snare drum playing position to be as comfortable as possible.
As a reminder, you will need to envision this as you learn
the snare drum grip. First you will need to open your hand with the palm facing
up. Next, with weaker of the two hands place the snare stick in the primary
hand. Rest the stick in every first joint of the hand, which is the furthest
joint out. Then curl in the fingers just off center. This should almost run
aligned with one of the primary wrinkles in your hand.
Be sure not to place stick straight in the middle of the
palm because then your pinkies will not be able to be used. In contrast, do not
just hold the stick extended just with the fingers. Remember the stick should
still be in contact with the palm.
The thumb pad should lay on top of the snare stick and
should be across from the first and second fingers. Next, roll over the wrist
with the hand in the same position and palm facing downwards.
Caution beginning students not to place their thumb
underneath the stick which leads to them improperly smacking the drum. Also
caution them not to place the thumb above the stick which hinders the learning
process as percussionists learn more advanced sticking patterns.
To review the grip:
Step 1 – Stick on the first joint.
Step 2 – Curl the stick in off-center.
Step 3 – Thumb print on the stick.
Step 4 – Then palms are down.
The Three Major Strokes
To simplify how to strike a drum we will divide the mechanics
of drum strikes into three categories.
As we begin to teach beginning percussion students, we
should focus on players only using their wrists to strike the drum. This should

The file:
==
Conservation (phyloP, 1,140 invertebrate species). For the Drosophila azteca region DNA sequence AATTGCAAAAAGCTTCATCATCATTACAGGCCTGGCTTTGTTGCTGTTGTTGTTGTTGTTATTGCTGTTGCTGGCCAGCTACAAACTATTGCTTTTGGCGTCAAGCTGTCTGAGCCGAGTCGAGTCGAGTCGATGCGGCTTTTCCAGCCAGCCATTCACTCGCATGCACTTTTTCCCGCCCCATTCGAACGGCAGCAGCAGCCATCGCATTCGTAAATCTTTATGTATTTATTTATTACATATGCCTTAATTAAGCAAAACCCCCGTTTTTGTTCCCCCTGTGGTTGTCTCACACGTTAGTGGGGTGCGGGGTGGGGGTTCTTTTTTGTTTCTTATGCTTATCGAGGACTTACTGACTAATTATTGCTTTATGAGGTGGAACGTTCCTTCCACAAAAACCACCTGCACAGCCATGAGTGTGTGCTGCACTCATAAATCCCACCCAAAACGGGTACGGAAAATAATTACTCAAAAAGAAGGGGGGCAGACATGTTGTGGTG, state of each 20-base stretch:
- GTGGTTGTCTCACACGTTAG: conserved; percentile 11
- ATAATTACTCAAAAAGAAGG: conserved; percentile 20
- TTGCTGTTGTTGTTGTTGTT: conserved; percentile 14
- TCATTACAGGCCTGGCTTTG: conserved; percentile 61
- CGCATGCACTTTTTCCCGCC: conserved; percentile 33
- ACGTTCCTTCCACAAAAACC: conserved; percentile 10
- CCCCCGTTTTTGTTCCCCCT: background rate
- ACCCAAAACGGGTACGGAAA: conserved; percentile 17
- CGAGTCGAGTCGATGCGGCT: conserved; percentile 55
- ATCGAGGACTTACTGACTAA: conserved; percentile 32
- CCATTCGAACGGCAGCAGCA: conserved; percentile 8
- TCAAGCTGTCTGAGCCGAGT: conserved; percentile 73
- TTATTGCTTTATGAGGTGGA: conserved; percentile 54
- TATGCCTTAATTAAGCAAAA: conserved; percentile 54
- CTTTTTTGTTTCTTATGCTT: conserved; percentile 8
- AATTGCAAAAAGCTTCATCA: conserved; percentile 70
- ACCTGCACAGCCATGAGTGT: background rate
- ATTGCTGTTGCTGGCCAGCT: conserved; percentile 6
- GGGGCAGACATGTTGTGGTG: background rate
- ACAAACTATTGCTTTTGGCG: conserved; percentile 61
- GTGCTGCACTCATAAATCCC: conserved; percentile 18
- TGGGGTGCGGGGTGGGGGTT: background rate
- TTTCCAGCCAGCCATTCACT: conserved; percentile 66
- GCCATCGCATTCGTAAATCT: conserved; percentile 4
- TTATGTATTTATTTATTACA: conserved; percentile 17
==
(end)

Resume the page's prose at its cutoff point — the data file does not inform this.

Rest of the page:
last the first several weeks. The proper motion of this attack requires the knuckle
come above the plane of the wrist. It is important to understand that in this
first type of stroke the actual moment of impact will always be from the wrist.
The second type of stroke includes the use of the arm.
Despite the use of the arm in the attack of the stroke, the wrist will still move
at the last moment of impact. Therefore, the wrist must be developed first.
The third stroke includes the fingers. Beginners need to
avoid using the fingers too soon. Be watchful that students do not start
slapping the back of the hand or palm with the stick.
Most importantly, help beginning percussionists develop the
mechanics of their playing. There is a ton of music literature out there that could
help develop these skills. But be watchful that students continue to use good
technique to maximize their learning efforts.
The snare drum is an important musical instrument that
should not be taken for granted. Proper equipment, maintenance and technique use
can truly enhance the overall musical effect of your performing ensemble. My
recommendation is that if you introduce and review these snare drum fundamentals
with you percussionists, they will have even more success in making the appropriate
transfers to other instruments within the section. Ultimately, this is the
growth oriented mindset we want for all our students.